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UK looks forward to the Harry & Meghan Show
IT has been a bleak few days in the UK, with the "Beast From The East" - a period of very cold weather blowing in from Siberia - followed by a major snowstorm and severe flooding. As people dig themselves out, thoughts are turning to the Royal wedding of Prince Harry and Meghan Markle on May 19.
Prince Harry, and his brother Prince William, have been hounded by the press since birth because of their parents. Their father, Prince Charles, is the heir to the British throne and - more importantly - their mother, Princess Diana, died in a car crash in Paris in 1997.
Princess Diana, "Princess of Hearts", engaged the British public in a way never seen before. She was the person who opened up the British monarchy to public sympathy for two reasons. She married the heir to the throne as a naive young woman from a common, though privileged, background and was seen as being thrust into something that she was not prepared for. And her actions as the potential queen-in-waiting endeared her to the public when she embraced sensitive themes - such as HIV/Aids and those maimed by war, particularly landmines. Her marriage fell apart, and the reasons were played out on public media - for the first time in history. Her husband was portrayed as unloving and wishing to be with another woman. Public sympathy lay with her, and when she died, there was an outpouring of public grief that was shocking in its intensity. Her funeral was notable for her young sons being required to walk behind her coffin in full view of the media - in fact, the world - and this sparked anger at the apparent callousness of the Royal Family.
Princes William and Harry have had to live with this ever since, their every move judged against the public opinion of their mother.
BACK IN PUBLIC FAVOUR
Since then, the Royal Family has been able to re-establish itself in public favour. Prince Charles has had to bear the biggest burden, being seen as the ogre who forced Diana out of their marriage, no matter what her transgressions may have been. His absolute commitment to good deeds - environment, animal welfare, societal differences etc - has brought him back into favour. His burden has been enormous, but his family have endeared themselves to the nation for their empathy.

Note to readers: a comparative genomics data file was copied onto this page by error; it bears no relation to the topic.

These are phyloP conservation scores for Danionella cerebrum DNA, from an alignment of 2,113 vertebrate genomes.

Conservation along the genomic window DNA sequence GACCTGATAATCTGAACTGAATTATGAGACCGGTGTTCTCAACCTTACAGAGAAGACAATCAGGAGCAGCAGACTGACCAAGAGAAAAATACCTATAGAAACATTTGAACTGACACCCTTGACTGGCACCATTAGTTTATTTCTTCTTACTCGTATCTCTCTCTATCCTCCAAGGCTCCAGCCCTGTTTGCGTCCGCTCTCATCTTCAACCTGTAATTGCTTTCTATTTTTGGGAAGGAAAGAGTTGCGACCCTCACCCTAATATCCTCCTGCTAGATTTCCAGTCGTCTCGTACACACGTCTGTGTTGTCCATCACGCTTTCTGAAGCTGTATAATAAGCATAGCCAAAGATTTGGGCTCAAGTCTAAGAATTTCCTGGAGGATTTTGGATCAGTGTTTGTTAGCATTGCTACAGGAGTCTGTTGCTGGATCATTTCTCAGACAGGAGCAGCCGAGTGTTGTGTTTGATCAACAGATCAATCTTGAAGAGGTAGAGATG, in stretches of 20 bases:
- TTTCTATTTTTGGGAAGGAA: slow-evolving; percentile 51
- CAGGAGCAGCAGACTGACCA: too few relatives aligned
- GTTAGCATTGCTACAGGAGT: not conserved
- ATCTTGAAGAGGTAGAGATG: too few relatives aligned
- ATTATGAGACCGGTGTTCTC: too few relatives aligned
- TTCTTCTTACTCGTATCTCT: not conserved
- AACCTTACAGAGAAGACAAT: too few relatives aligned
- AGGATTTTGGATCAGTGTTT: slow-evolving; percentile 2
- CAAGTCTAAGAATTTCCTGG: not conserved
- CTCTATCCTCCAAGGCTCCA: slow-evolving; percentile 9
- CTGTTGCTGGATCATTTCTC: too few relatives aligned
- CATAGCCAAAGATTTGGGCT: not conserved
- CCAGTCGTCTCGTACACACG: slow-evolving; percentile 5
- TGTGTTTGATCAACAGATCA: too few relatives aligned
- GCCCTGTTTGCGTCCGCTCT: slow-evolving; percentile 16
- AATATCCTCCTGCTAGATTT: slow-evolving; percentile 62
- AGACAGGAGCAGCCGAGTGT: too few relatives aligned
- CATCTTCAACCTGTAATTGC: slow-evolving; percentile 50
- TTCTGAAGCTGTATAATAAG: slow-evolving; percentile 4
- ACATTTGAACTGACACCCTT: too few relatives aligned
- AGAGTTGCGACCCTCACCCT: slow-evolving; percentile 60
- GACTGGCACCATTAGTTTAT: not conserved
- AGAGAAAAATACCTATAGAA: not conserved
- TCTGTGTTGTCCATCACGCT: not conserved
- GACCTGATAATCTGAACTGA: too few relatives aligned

Princes William and Harry had it much harder. Both made themselves popular by joining the military and seeing action in dangerous circumstances.
Prince William, as heir apparent, stayed clear of gossip. Prince Harry did not - he was seen as the tearaway of the family, with lewd gossip about Nazi tendencies, public nudity etc. His service in Afghanistan turned this around, and his embracing of injured servicemen and actually doing something very meaningful for them - via the Invictus Games - has made him a national hero.
Recently, Prince Harry talked publicly of his mental anguish after the death of his mother and has made mental illness a national issue. He is now revered as a spokesman on issues that were previously swept under the carpet.
Enter Meghan Markle - a well-known US actress from the series Suits. She and Prince Harry hit it off very quickly and very publicly. Engaged in November last year, they are due to marry on May 19 at St George's Chapel in Windsor. This has shaken up a lot of things - all for the better because it has put quite a lot of noses out of joint.
The "public" are joyous, because they see Ms Markle as a latter-day Princess Di - shaking up the Royal Family and embracing the less well-off. Ms Markle has already been lauded for making secret visits to the survivors of the devastating fire at Grenfell Towers, and been compared to Princess Diana for her visits to Aids victims. She is a well-known advocate of women's rights even before she met Prince Harry.
The wedding is creating all sorts of waves. She is a divorcee of mixed race and subject to abuse from several sectors. Her father is an "original" character, but probably no more than Prince Harry's grandfather - the date of the wedding is rumoured to be set for a day that Prince Philip can attend as he and Prince Harry are close.
The wedding day is also the day of the FA Cup final, which gives big brother a problem as president of the Football Association. But the public are onside. The pair have made sure that as many ordinary folk as possible will be there, Stormzy is playing and the Spice Girls are due to reunite on the day. US President Donald Trump is excluded, but former president Barack Obama is invited. And the pubs are open for an extra two hours. What's not to like? Royal Family - yeah!
- The writer is a business communications consultant in the UK